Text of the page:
When the Empire State Building was completed in 1931 it was the tallest building in the world with l02 stories. Soon after its completion, a lady had a desire to ride the elevator to the top. In those early days of elevator use a conductor operated it. As the elevator neared the top of the building the lady suddenly was gripped with fear and anxiety. She nervously laid her hand on the conductor’s arm and said, “Sirrrrrr, if the cable snaps, will we go up or down!” That day the conductor was a Christian and looking at the distraught lady said, “That all depends on the kind of life you have been living!”

The title to this devotional may seem confusing. But its intent is to instruct us by way of paradoxes. A paradox is an apparent contradiction that in reality may express a profound truth. The Bible contains many such mind-baffling concepts. The fact that we cannot understand them easily indicates that God’s thoughts and ways are much higher than ours.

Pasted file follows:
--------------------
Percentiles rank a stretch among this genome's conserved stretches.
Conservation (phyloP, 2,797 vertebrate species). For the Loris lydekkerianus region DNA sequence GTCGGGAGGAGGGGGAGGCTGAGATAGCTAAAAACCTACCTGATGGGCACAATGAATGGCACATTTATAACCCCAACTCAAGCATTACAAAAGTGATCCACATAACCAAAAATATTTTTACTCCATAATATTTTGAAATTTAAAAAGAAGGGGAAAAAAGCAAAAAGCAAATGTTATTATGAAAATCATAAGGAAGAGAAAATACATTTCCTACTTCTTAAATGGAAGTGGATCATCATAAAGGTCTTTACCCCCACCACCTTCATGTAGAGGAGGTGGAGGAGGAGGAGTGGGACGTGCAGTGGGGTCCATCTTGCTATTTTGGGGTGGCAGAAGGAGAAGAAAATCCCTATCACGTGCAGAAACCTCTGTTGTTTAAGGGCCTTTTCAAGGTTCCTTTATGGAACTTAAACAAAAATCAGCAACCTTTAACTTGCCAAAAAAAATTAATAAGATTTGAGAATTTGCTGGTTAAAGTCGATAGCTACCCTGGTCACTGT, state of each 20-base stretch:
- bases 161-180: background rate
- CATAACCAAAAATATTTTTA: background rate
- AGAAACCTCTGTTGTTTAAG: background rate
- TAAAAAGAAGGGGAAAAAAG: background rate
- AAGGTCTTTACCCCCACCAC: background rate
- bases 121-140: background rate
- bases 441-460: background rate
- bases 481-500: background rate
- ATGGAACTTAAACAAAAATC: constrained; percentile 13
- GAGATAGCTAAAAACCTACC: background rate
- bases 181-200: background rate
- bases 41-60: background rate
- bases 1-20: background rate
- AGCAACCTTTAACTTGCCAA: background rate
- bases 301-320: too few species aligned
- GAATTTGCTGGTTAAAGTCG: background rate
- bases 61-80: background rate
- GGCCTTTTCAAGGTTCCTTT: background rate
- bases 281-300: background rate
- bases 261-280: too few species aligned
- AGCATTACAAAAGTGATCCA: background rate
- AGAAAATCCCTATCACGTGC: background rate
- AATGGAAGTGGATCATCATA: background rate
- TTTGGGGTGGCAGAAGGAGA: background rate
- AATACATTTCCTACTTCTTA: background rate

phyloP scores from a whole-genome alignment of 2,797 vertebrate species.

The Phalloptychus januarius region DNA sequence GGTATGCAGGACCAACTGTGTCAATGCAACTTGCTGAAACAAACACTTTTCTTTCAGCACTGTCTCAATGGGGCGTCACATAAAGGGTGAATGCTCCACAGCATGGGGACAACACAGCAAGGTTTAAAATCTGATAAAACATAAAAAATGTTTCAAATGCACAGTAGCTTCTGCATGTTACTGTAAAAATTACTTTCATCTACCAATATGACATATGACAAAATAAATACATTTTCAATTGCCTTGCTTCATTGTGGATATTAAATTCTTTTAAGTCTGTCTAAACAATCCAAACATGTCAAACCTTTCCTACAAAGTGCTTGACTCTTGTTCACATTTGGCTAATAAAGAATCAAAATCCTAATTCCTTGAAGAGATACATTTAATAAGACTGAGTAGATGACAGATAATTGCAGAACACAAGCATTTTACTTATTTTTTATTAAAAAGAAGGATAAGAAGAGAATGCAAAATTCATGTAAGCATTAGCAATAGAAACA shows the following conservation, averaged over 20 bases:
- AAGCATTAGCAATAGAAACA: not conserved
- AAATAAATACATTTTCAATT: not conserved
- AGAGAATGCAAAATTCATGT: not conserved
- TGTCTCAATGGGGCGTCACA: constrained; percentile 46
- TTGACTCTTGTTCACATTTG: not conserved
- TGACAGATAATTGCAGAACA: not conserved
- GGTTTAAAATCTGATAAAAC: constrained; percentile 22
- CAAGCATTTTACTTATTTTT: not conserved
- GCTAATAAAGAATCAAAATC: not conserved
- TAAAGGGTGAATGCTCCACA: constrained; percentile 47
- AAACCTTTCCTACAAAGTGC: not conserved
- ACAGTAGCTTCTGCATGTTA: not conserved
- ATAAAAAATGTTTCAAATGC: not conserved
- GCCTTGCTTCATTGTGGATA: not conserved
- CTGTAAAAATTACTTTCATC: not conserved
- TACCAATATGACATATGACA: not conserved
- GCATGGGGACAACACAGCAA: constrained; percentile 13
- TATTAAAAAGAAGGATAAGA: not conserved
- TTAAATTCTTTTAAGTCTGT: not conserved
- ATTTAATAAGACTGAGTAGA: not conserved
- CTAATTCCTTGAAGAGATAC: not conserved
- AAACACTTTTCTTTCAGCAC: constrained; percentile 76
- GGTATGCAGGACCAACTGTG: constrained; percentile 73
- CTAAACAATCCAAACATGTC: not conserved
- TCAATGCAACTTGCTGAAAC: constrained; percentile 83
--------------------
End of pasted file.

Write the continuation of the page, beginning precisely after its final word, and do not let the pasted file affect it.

These Scriptural paradoxes seem to defy logic, but a deeper study reveals a wonderful pattern for Christians who want to live victoriously. Here are several of them taken from the New Testament: We find rest under a yoke (Matt. 11:28-30). We are wise by being fools for Christ’s sake (1 Cor. 1:20-21). We enjoy freedom when we become His bond servants (Rom. 6:17-20). We possess all things by having nothing (2 Cor. 6:10). We are strong when we are weak (2 Cor. 12:10). We find victory by glorying in our infirmities (2 Cor. 12:5). We live by dying (John l2:24-25).

Our Savior Jesus was an humble servant. He taught his disciples not to seek the upper most seats of power. He refused to respond to a request of the mother of some of his disciples to have them sit on His left and right hand in his kingdom. He bent down and washed his disciples’ feet. He was crucified with criminals even though He had no sin.

I heard the story of the young preacher who was full of confidence as he approached the pulpit to deliver one of his first sermons. But he misquoted Scripture and lost his place in his notes and finally ran off the pulpit in total embarrassment. An older man observed, “If he would have gone up the way he came down, he could have come down the way he went up!”

The third verse in the hymn, JESUS, I MY CROSS HAVE TAKEN is as follows:

Go then earthly fame and treasure!
Come disaster scorn and shame!
In thy service pain is pleasure:
With thy favor loss is gain.

Let’s take some time to fine tune our lives by learning from the Bible’s paradoxes.

Jim Myer – CBC Executive Board